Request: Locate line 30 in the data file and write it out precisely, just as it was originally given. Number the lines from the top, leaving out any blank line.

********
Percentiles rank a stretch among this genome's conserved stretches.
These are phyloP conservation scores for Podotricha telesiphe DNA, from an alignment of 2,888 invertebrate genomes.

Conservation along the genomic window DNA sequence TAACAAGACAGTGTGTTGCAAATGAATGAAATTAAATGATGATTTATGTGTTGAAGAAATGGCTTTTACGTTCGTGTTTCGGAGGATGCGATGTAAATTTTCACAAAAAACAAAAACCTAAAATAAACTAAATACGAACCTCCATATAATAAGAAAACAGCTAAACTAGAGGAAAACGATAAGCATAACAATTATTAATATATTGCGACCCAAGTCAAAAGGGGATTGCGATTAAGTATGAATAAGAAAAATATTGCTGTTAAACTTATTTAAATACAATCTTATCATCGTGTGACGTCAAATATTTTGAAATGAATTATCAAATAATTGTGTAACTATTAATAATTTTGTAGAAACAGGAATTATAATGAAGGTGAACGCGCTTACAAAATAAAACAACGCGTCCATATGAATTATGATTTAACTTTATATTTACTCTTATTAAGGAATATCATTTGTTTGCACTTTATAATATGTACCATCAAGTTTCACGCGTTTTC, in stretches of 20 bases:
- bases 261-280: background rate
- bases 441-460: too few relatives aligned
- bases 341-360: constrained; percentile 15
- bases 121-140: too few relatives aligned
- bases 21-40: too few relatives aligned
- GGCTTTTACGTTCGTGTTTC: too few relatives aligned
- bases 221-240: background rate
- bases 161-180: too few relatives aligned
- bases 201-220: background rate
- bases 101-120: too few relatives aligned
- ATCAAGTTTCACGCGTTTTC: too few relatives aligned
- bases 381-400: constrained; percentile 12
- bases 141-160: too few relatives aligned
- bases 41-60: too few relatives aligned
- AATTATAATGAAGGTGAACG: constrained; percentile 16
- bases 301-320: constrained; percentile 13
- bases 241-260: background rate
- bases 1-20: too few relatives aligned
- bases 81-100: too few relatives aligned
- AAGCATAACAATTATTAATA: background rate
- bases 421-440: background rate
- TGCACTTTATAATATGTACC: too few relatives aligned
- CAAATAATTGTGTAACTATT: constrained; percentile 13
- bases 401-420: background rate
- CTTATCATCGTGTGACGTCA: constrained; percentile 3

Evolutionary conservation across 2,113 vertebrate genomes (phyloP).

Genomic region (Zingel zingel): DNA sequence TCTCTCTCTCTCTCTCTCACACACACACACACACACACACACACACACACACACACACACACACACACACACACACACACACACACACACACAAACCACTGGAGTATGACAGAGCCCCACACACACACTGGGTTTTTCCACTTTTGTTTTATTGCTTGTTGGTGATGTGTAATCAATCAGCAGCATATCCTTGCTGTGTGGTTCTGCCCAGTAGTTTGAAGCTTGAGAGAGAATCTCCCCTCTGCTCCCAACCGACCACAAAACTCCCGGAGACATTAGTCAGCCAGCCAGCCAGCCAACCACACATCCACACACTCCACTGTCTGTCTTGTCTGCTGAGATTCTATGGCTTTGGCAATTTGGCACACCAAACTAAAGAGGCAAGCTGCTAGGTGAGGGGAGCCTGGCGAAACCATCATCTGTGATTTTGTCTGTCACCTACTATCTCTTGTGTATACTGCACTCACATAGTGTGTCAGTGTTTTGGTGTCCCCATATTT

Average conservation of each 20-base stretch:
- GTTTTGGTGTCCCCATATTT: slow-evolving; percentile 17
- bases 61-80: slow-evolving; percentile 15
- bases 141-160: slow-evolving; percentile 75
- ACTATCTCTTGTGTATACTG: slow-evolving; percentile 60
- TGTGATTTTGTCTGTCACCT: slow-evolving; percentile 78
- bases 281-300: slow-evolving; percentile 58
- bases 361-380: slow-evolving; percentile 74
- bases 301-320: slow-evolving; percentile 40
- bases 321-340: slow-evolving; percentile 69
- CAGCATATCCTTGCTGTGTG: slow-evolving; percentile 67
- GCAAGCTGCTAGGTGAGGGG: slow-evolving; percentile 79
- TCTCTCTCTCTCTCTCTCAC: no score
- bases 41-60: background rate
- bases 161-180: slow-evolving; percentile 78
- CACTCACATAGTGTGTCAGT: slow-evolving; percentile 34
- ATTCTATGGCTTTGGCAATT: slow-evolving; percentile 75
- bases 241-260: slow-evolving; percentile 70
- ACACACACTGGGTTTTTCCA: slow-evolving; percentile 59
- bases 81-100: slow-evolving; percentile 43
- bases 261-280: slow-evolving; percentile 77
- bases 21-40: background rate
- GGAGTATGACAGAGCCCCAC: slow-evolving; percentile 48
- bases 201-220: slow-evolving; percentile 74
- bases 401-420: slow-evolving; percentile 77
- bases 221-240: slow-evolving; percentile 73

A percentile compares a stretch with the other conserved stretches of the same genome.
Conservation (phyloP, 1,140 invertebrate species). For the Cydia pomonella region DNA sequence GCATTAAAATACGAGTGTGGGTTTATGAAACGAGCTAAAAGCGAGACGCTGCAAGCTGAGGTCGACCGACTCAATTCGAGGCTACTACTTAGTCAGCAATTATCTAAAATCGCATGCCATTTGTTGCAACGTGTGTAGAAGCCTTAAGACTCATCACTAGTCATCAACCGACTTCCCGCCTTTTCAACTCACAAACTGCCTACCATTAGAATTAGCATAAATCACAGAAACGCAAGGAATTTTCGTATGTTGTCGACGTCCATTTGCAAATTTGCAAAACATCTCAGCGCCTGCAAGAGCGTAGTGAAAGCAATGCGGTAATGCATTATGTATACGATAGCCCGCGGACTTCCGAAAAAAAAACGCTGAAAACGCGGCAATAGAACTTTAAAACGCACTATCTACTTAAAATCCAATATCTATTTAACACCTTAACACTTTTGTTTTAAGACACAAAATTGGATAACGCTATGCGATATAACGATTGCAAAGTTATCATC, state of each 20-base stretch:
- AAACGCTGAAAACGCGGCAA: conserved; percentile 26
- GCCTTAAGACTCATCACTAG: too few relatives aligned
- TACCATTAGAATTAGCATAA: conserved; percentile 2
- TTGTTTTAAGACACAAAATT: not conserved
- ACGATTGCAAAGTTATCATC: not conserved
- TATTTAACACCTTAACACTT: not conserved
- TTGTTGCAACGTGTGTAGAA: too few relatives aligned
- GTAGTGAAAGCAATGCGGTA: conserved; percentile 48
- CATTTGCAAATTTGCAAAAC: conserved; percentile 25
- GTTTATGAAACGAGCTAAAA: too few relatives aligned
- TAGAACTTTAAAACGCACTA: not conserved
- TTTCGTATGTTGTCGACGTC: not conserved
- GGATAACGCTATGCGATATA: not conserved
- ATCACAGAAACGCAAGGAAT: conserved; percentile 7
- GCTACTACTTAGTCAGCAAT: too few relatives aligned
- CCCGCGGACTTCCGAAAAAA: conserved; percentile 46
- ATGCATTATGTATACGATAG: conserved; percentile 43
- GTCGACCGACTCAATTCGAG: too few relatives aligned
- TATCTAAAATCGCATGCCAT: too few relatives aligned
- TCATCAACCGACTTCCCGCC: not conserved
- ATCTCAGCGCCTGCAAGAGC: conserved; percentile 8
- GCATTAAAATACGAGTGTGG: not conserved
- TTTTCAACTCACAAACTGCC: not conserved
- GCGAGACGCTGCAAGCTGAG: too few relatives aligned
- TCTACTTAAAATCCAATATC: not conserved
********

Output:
Genomic region (Zingel zingel): DNA sequence TCTCTCTCTCTCTCTCTCACACACACACACACACACACACACACACACACACACACACACACACACACACACACACACACACACACACACACAAACCACTGGAGTATGACAGAGCCCCACACACACACTGGGTTTTTCCACTTTTGTTTTATTGCTTGTTGGTGATGTGTAATCAATCAGCAGCATATCCTTGCTGTGTGGTTCTGCCCAGTAGTTTGAAGCTTGAGAGAGAATCTCCCCTCTGCTCCCAACCGACCACAAAACTCCCGGAGACATTAGTCAGCCAGCCAGCCAGCCAACCACACATCCACACACTCCACTGTCTGTCTTGTCTGCTGAGATTCTATGGCTTTGGCAATTTGGCACACCAAACTAAAGAGGCAAGCTGCTAGGTGAGGGGAGCCTGGCGAAACCATCATCTGTGATTTTGTCTGTCACCTACTATCTCTTGTGTATACTGCACTCACATAGTGTGTCAGTGTTTTGGTGTCCCCATATTT